13

16

>62

31

15

16

p=0.802

Gender

Male

52

24

28

Female

8

4

4

p=1.000

Differentiation

High

2

0

2

Mild

28

11

17

poor

30

17

13

p=0.173

Invasion

T1-T2

40

16

24

T3-T4

20

12

8

p=0.176

Lymph node

Yes

37

22

15

metastasis

No

23

6

17

p=0.017*

Inflammation

+

15

12

3

++

25

10

15

+++

20

6

14

p=0.010*

*p<0.05

Clinical significance of CDX2 expression in GCC

We then assessed whether CDX2 expression correlated with clinical parameters, such as age, gender and inflammation stage in the non-malignant gastric cardia cohort. As shown in Table 1, CDX2 expression correlated with the severity of inflammation in non-malignant gastric cardia patients (p=0.023, chi-square).

We then examined the correlation between CDX2 expression and clinical and pathological parameters, such as gender, size of the tumor, lymph node metastasis, histological grade, depth of tumor invasion and metastasis in the GCC patient samples (Table 2). GCC patients with strong CDX2 expression had a higher incidence of lymphatic metastasis and severity of inflammation (p=0.017 and p=0.010, respectively). There was no significant correlation between the expression of CDX2 andother clinical and pathological parameters in GCC. To further detect the correlation between CDX2 expression and lymph node metastasis, we divided the GCC patients into several subgroups, based on the site and number of metastatic lymphatic nodes. However, we did not find a significant correlation between either the number or site of lymph node metastases and CDX2 expression (Supplementary Table S1).

Correlation between CDX2 expression and H. pylori infection

H. pylori infection has been shown to induce CDX2 expression in gastric cell lines [11]. Keeping this in mind, we hypothesized that CDX2 correlates with the severity of H. pylori infection in gastric cardia tissues. Thus, we determined the extent of H. pylori infection by Giemsa staining in the same cohort of non-malignant gastric cardia and GCC specimens. H. pylori was found in the mucous and gland epithelium in gastric carditis specimens and GCC nest (Figure 3A). The severity of H. pylori infection was divided into normal, mild and severe according to the Sydney system. The expression of CDX2 paralleled the severity of H. pylori infection from normal to severe infection in non-malignant gastric cardia and GCC patient cohort (Figure 3B). The cases with severe H. pylori infectionhadhigher CDX2 expression compared to cases with normal or mild H. pylori infection, suggesting a potential correlation with H. pylori infection and CDX2 expression in the gastric cardia cells.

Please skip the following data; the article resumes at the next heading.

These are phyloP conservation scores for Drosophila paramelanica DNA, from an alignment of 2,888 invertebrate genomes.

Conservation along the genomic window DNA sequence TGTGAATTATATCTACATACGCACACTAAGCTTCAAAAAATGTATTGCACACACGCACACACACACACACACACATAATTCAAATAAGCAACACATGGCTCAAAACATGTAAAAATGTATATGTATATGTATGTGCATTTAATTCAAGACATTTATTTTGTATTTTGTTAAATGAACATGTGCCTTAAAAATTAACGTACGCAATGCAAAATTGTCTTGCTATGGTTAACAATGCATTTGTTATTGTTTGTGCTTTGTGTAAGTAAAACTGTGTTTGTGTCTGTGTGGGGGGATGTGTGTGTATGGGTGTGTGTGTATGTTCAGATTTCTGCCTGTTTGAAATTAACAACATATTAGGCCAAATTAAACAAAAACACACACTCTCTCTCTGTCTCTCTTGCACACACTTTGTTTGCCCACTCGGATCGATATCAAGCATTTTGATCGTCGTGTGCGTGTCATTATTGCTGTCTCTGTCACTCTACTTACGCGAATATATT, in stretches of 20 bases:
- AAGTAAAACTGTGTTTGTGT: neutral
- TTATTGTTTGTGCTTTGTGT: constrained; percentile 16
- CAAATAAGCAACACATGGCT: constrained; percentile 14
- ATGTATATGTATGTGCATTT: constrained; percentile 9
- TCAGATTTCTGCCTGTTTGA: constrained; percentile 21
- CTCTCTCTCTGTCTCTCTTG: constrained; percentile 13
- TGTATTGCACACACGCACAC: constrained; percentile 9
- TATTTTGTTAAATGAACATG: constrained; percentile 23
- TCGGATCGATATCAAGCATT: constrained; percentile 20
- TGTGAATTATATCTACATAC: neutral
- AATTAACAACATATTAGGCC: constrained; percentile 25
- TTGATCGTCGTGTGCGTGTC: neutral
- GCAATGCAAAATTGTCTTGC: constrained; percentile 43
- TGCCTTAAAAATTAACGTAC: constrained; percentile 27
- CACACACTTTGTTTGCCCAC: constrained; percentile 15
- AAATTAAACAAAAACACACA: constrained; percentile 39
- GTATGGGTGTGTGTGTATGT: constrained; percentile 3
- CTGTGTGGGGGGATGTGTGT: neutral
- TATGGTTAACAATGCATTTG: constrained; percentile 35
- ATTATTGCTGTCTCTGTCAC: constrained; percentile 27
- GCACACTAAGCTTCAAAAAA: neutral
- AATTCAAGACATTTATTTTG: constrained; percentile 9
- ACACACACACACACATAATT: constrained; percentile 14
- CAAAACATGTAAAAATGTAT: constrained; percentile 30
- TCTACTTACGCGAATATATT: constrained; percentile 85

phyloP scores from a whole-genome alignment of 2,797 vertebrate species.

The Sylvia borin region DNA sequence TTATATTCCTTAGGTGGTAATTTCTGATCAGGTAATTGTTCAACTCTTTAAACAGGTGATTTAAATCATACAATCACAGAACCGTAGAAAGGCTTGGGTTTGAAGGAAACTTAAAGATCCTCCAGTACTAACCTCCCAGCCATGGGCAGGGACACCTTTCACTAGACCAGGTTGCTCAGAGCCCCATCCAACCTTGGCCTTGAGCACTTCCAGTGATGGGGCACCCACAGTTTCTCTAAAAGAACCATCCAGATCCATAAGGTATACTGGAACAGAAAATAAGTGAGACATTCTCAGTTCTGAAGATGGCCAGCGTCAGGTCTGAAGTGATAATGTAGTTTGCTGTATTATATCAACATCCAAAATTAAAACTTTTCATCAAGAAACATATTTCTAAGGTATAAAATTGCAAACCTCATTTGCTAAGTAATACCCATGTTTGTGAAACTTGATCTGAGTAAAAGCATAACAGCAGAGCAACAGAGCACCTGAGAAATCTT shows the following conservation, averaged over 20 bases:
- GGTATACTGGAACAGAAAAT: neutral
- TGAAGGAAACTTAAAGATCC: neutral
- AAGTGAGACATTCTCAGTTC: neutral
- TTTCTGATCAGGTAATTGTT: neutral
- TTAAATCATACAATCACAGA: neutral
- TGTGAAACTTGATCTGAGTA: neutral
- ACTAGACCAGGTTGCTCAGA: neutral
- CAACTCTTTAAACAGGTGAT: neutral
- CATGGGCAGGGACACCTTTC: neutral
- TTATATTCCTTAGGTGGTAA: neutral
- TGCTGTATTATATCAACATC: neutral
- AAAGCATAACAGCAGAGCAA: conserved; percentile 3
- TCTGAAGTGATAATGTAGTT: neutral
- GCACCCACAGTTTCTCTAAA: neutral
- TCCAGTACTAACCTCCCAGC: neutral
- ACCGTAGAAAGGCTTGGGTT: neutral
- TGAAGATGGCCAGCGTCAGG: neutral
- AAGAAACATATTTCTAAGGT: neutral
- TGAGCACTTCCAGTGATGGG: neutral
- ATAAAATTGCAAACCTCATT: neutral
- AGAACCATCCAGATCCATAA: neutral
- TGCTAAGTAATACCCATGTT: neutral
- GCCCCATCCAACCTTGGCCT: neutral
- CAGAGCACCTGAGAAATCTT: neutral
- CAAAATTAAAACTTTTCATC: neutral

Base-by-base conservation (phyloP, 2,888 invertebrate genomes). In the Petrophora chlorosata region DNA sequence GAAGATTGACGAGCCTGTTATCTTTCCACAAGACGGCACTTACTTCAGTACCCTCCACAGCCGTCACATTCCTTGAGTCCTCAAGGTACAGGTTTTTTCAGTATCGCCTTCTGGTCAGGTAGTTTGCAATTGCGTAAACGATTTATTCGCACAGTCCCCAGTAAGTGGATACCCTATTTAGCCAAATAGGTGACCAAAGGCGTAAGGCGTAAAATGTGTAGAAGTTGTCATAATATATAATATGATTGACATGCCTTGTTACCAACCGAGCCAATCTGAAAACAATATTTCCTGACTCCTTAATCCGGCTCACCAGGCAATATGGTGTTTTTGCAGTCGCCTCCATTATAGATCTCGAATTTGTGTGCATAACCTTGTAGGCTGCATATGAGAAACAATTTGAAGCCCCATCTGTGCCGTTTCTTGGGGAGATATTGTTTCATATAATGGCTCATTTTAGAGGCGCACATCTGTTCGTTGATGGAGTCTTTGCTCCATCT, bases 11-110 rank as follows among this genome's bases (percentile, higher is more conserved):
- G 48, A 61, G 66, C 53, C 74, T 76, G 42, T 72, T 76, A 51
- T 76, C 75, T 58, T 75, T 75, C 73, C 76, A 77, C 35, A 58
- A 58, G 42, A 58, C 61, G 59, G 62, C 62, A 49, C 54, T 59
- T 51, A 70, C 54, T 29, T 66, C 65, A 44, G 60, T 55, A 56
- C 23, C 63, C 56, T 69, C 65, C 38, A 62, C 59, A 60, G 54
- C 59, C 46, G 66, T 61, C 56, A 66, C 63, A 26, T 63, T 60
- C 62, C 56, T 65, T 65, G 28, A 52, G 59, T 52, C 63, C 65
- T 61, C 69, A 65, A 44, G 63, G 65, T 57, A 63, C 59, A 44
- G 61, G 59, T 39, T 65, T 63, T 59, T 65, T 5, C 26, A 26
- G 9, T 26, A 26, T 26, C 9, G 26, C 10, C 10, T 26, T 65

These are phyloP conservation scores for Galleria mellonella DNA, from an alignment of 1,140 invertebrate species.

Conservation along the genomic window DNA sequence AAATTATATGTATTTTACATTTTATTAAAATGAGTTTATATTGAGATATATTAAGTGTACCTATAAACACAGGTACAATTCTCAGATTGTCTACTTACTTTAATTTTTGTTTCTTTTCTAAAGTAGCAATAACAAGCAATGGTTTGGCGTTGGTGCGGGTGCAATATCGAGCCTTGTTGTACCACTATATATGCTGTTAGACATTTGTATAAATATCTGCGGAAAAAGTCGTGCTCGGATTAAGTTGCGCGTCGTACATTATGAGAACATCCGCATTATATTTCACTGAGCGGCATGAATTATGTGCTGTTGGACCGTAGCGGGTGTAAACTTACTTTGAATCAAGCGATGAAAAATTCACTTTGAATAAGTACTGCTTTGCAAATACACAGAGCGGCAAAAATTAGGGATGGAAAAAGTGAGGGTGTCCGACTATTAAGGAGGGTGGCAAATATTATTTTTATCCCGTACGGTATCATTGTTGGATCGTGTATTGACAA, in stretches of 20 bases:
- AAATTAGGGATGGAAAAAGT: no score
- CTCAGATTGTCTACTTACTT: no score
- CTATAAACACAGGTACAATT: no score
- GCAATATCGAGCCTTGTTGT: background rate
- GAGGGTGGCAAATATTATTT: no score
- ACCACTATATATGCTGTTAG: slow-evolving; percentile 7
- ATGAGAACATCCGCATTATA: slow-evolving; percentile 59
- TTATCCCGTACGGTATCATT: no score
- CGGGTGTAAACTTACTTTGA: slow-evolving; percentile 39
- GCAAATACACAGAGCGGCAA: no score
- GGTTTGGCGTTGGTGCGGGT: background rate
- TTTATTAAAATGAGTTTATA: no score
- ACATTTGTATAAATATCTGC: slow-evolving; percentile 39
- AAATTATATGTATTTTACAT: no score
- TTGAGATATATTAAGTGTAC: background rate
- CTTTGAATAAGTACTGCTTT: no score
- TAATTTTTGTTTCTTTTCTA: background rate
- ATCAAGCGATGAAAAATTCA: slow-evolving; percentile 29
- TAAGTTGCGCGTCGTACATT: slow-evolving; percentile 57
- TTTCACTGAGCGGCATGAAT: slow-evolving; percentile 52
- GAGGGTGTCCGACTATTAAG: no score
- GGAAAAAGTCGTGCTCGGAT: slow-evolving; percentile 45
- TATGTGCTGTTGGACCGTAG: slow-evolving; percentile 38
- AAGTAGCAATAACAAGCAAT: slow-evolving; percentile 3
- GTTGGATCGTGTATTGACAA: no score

H. pylori infection and Ki67 expression in patient samples.

Figure 3: H. pylori infection and Ki67 expression in patient samples. A. H. pylori infection was identified by Giemsa staining and the bacterial density was graded according to the Updated Sydney System. (Giemsa stain, scale bar, 5 μm). B. Boxplot shows that IHC scoresfor CDX2 were significantly higher in the severe H. pylori infection cases than the cases with no or mild H. pylori infection in both non-malignant gastric cardia and GCC tissues. C. IHC staining of Ki67 in non-malignant gastric cardia and GCC tissues (IHC stain, scale bar, 50 μm). All cases were divided into weak and strong subgroups. D. Boxplot shows that the expression of Ki67 is higher in GCC compared to the non-malignant cardia cases (IHC stain, scale bar, 50 μm) (*p<0.05, **p<0.01).

Correlation between CDX2 expression and cell proliferation in GCC patients

To identify the correlation between CDX2 expression and cell proliferation, we quantified expression of Ki67 in the same cohort of patient samples (Table 3). Ki67 is abiomarkerfor proliferating cells. Immunohistochemical staining detected Ki67 in all non-malignant gastric cardia tissues and GCC patient samples (Figure 3C). All GCC patients’ samples were divided into Ki67-weak (n= 29) and Ki67-strong (n= 31) subgroups and non-malignant samples were categorized into Ki67-weak(n= 43) and Ki67-strong(n= 40) subgroups.

Table 3. Correlation between CDX2 and Ki67 in non-malignant and GCC patient samples

Ki67 expression

CDX2 expression by IHC in non-malignance samples

P-value

Negative

Weak

Strong

Weak

37

4

2

Strong

36

2

2

p=0.754

Ki67 expression

CDX2 expression by IHC in GCC

P-value

Negative

Weak

Strong

Weak

18

7

4

Strong

10

8

13

p=0.031*

Expression of Ki67 was higher in GCC than innon-malignant gastric cardia epithelial tissues (Figure 3D). Moreover, in GCCsamples, increased Ki67 staining in gastric cardia tissues correlated with increased CDX2 expression. The strongest immunostaining of Ki67 was observed in tumors with the highest expression level of CDX2.